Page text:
rcs options file ...
rcs creates new RCS files or changes attributes of existing ones. An RCS file contains multiple revisions of text, an access list, a change log, descriptive text, and some control attributes. For rcs to work, the caller's login name must be on the access list, except if the access list is empty, the caller is the owner of the file or the superuser, or the -i option is present.
Filenames matching an RCS suffix denote RCS files; all others denote working files. Names are paired as explained in ci(1). Revision numbers use the syntax described in ci(1).
This option is obsolescent, since RCS normally uses the preceding $Log$ line's prefix when inserting log lines during checkout (see co(1)). However, older versions of RCS use the comment leader instead of the $Log$ line's prefix, so if you plan to access a file with both old and new versions of RCS, make sure its comment leader matches its $Log$ line prefix.
At least one explicit option must be given, to ensure compatibility with future planned extensions to the rcs command.
The -brev option generates an RCS file that cannot be parsed by RCS version 3 or earlier.
The -ksubst options (except -kkv) generate an RCS file that cannot be parsed by RCS version 4 or earlier.
Use rcs -Vn to make an RCS file acceptable to RCS version n by discarding information that would confuse version n.
RCS version 5.5 and earlier does not support the -x option, and requires a ,v suffix on an RCS file name.
rcs accesses files much as ci(1) does, except that it uses the effective user for all accesses, it does not write the working file or its directory, and it does not even read the working file unless a revision number of $ is specified.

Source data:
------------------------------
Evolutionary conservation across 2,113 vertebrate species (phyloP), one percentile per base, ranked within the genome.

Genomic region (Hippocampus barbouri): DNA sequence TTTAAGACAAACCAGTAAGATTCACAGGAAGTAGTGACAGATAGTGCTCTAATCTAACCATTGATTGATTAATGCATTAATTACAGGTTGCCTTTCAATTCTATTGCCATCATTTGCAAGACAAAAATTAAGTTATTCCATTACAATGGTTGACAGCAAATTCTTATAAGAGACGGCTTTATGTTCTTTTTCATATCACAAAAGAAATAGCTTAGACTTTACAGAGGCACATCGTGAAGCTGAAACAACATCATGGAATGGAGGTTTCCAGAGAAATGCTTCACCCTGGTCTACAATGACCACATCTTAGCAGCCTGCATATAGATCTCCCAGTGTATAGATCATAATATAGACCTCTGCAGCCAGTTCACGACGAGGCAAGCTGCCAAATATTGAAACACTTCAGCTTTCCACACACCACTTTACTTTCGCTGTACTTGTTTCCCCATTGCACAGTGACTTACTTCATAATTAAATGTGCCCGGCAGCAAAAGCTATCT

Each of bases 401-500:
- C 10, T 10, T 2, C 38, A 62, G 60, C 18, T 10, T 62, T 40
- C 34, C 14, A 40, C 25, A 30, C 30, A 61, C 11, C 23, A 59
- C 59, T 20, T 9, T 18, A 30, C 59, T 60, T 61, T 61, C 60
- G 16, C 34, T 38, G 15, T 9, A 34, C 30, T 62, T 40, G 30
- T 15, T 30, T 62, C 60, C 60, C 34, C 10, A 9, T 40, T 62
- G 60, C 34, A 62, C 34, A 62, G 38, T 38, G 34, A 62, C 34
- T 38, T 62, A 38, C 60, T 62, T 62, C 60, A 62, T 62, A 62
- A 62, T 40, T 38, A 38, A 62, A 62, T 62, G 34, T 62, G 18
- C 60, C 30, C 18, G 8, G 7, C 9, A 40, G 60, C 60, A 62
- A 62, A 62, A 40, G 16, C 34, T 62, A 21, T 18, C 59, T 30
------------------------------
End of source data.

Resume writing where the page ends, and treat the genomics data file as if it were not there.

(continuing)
The RCS file name and the revisions outdated are written to the diagnostic output. The exit status is zero if and only if all operations were successful.
Author: Walter F. Tichy. Manual Page Revision: 5.9.4; Release Date: 2015-06-21. Copyright © 2010-2015 Thien-Thi Nguyen. Copyright © 1990, 1991, 1992, 1993, 1994, 1995 Paul Eggert. Copyright © 1982, 1988, 1989 Walter F. Tichy.
co(1), ci(1), ident(1), rcsclean(1), rcsdiff(1), rcsmerge(1), rlog(1), rcsfile(5).
Walter F. Tichy, RCS--A System for Version Control, Software--Practice & Experience 15, 7 (July 1985), 637-654.
The full documentation for RCS is maintained as a Texinfo manual. If the info(1) and RCS programs are properly installed at your site, the command
should give you access to the complete manual. Additionally, the RCS homepage:
has news and links to the latest release, development site, etc.
A catastrophe (e.g. a system crash) can cause RCS to leave behind a semaphore file that causes later invocations of RCS to claim that the RCS file is in use. To fix this, remove the semaphore file. A semaphore file's name typically begins with , or ends with _.
The separator for revision ranges in the -o option used to be - instead of :, but this leads to confusion when symbolic names contain -. For backwards compatibility rcs -o still supports the old - separator, but it warns about this obsolete use.
Symbolic names need not refer to existing revisions or branches. For example, the -o option does not remove symbolic names for the outdated revisions; you must use -n to remove the names.